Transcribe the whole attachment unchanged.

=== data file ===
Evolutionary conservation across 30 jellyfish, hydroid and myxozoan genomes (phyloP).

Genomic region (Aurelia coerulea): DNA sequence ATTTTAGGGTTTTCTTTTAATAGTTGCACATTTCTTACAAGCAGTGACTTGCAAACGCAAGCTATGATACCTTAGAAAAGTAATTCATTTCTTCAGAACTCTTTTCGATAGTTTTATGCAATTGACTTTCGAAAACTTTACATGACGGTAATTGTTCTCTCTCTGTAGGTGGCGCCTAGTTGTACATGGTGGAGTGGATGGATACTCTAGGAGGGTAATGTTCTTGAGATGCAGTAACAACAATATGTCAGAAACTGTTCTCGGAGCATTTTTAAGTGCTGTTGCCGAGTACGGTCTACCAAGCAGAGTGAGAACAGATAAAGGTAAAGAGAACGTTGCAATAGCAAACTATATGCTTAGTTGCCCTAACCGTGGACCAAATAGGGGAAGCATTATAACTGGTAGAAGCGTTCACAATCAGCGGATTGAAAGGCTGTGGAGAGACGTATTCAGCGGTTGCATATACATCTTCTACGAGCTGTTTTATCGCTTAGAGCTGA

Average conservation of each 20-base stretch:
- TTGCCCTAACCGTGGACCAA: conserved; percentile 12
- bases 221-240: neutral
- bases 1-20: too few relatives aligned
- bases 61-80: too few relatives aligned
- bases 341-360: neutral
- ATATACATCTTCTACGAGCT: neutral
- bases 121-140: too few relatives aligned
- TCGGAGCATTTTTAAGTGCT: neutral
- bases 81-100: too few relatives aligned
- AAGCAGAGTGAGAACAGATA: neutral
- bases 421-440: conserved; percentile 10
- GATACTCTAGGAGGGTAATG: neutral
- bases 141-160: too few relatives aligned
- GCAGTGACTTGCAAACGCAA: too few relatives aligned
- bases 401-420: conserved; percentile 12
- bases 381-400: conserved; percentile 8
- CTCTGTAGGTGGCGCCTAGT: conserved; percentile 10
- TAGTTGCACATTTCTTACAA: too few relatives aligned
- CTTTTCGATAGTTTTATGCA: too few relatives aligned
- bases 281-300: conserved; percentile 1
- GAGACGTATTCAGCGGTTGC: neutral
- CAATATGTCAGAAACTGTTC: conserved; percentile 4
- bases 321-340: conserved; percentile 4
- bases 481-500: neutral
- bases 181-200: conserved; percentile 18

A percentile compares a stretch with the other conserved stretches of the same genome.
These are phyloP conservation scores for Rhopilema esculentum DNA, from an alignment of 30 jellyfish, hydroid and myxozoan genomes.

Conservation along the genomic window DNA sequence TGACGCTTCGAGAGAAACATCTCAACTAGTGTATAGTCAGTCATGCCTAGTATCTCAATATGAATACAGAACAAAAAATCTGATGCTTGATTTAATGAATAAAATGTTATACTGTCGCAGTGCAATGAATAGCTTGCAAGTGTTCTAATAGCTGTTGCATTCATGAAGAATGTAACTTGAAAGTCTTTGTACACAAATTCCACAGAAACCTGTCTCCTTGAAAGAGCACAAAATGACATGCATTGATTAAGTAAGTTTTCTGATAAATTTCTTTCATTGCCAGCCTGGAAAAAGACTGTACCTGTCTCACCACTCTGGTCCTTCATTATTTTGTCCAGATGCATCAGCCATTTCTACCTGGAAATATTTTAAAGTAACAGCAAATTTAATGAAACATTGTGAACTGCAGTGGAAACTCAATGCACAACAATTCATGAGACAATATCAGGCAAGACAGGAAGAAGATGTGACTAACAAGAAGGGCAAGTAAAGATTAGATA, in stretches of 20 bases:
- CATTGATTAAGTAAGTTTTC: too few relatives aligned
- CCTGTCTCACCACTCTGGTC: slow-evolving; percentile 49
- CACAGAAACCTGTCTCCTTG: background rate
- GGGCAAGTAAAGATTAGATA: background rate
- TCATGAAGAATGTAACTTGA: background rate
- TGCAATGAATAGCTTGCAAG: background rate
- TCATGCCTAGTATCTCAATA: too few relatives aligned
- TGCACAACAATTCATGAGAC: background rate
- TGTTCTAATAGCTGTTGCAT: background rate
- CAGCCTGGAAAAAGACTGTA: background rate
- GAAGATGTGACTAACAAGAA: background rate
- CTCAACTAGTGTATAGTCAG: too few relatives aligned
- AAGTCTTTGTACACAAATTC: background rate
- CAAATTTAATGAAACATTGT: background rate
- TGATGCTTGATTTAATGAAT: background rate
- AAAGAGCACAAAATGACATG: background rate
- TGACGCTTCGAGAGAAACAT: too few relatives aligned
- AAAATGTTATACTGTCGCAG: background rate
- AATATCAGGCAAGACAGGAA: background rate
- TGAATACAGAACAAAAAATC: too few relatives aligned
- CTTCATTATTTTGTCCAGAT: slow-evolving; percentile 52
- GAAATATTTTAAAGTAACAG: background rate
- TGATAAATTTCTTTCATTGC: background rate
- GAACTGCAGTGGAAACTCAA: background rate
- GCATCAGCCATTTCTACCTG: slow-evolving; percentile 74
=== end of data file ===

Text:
Evolutionary conservation across 30 jellyfish, hydroid and myxozoan genomes (phyloP).

Genomic region (Aurelia coerulea): DNA sequence ATTTTAGGGTTTTCTTTTAATAGTTGCACATTTCTTACAAGCAGTGACTTGCAAACGCAAGCTATGATACCTTAGAAAAGTAATTCATTTCTTCAGAACTCTTTTCGATAGTTTTATGCAATTGACTTTCGAAAACTTTACATGACGGTAATTGTTCTCTCTCTGTAGGTGGCGCCTAGTTGTACATGGTGGAGTGGATGGATACTCTAGGAGGGTAATGTTCTTGAGATGCAGTAACAACAATATGTCAGAAACTGTTCTCGGAGCATTTTTAAGTGCTGTTGCCGAGTACGGTCTACCAAGCAGAGTGAGAACAGATAAAGGTAAAGAGAACGTTGCAATAGCAAACTATATGCTTAGTTGCCCTAACCGTGGACCAAATAGGGGAAGCATTATAACTGGTAGAAGCGTTCACAATCAGCGGATTGAAAGGCTGTGGAGAGACGTATTCAGCGGTTGCATATACATCTTCTACGAGCTGTTTTATCGCTTAGAGCTGA

Average conservation of each 20-base stretch:
- TTGCCCTAACCGTGGACCAA: conserved; percentile 12
- bases 221-240: neutral
- bases 1-20: too few relatives aligned
- bases 61-80: too few relatives aligned
- bases 341-360: neutral
- ATATACATCTTCTACGAGCT: neutral
- bases 121-140: too few relatives aligned
- TCGGAGCATTTTTAAGTGCT: neutral
- bases 81-100: too few relatives aligned
- AAGCAGAGTGAGAACAGATA: neutral
- bases 421-440: conserved; percentile 10
- GATACTCTAGGAGGGTAATG: neutral
- bases 141-160: too few relatives aligned
- GCAGTGACTTGCAAACGCAA: too few relatives aligned
- bases 401-420: conserved; percentile 12
- bases 381-400: conserved; percentile 8
- CTCTGTAGGTGGCGCCTAGT: conserved; percentile 10
- TAGTTGCACATTTCTTACAA: too few relatives aligned
- CTTTTCGATAGTTTTATGCA: too few relatives aligned
- bases 281-300: conserved; percentile 1
- GAGACGTATTCAGCGGTTGC: neutral
- CAATATGTCAGAAACTGTTC: conserved; percentile 4
- bases 321-340: conserved; percentile 4
- bases 481-500: neutral
- bases 181-200: conserved; percentile 18

A percentile compares a stretch with the other conserved stretches of the same genome.
These are phyloP conservation scores for Rhopilema esculentum DNA, from an alignment of 30 jellyfish, hydroid and myxozoan genomes.

Conservation along the genomic window DNA sequence TGACGCTTCGAGAGAAACATCTCAACTAGTGTATAGTCAGTCATGCCTAGTATCTCAATATGAATACAGAACAAAAAATCTGATGCTTGATTTAATGAATAAAATGTTATACTGTCGCAGTGCAATGAATAGCTTGCAAGTGTTCTAATAGCTGTTGCATTCATGAAGAATGTAACTTGAAAGTCTTTGTACACAAATTCCACAGAAACCTGTCTCCTTGAAAGAGCACAAAATGACATGCATTGATTAAGTAAGTTTTCTGATAAATTTCTTTCATTGCCAGCCTGGAAAAAGACTGTACCTGTCTCACCACTCTGGTCCTTCATTATTTTGTCCAGATGCATCAGCCATTTCTACCTGGAAATATTTTAAAGTAACAGCAAATTTAATGAAACATTGTGAACTGCAGTGGAAACTCAATGCACAACAATTCATGAGACAATATCAGGCAAGACAGGAAGAAGATGTGACTAACAAGAAGGGCAAGTAAAGATTAGATA, in stretches of 20 bases:
- CATTGATTAAGTAAGTTTTC: too few relatives aligned
- CCTGTCTCACCACTCTGGTC: slow-evolving; percentile 49
- CACAGAAACCTGTCTCCTTG: background rate
- GGGCAAGTAAAGATTAGATA: background rate
- TCATGAAGAATGTAACTTGA: background rate
- TGCAATGAATAGCTTGCAAG: background rate
- TCATGCCTAGTATCTCAATA: too few relatives aligned
- TGCACAACAATTCATGAGAC: background rate
- TGTTCTAATAGCTGTTGCAT: background rate
- CAGCCTGGAAAAAGACTGTA: background rate
- GAAGATGTGACTAACAAGAA: background rate
- CTCAACTAGTGTATAGTCAG: too few relatives aligned
- AAGTCTTTGTACACAAATTC: background rate
- CAAATTTAATGAAACATTGT: background rate
- TGATGCTTGATTTAATGAAT: background rate
- AAAGAGCACAAAATGACATG: background rate
- TGACGCTTCGAGAGAAACAT: too few relatives aligned
- AAAATGTTATACTGTCGCAG: background rate
- AATATCAGGCAAGACAGGAA: background rate
- TGAATACAGAACAAAAAATC: too few relatives aligned
- CTTCATTATTTTGTCCAGAT: slow-evolving; percentile 52
- GAAATATTTTAAAGTAACAG: background rate
- TGATAAATTTCTTTCATTGC: background rate
- GAACTGCAGTGGAAACTCAA: background rate
- GCATCAGCCATTTCTACCTG: slow-evolving; percentile 74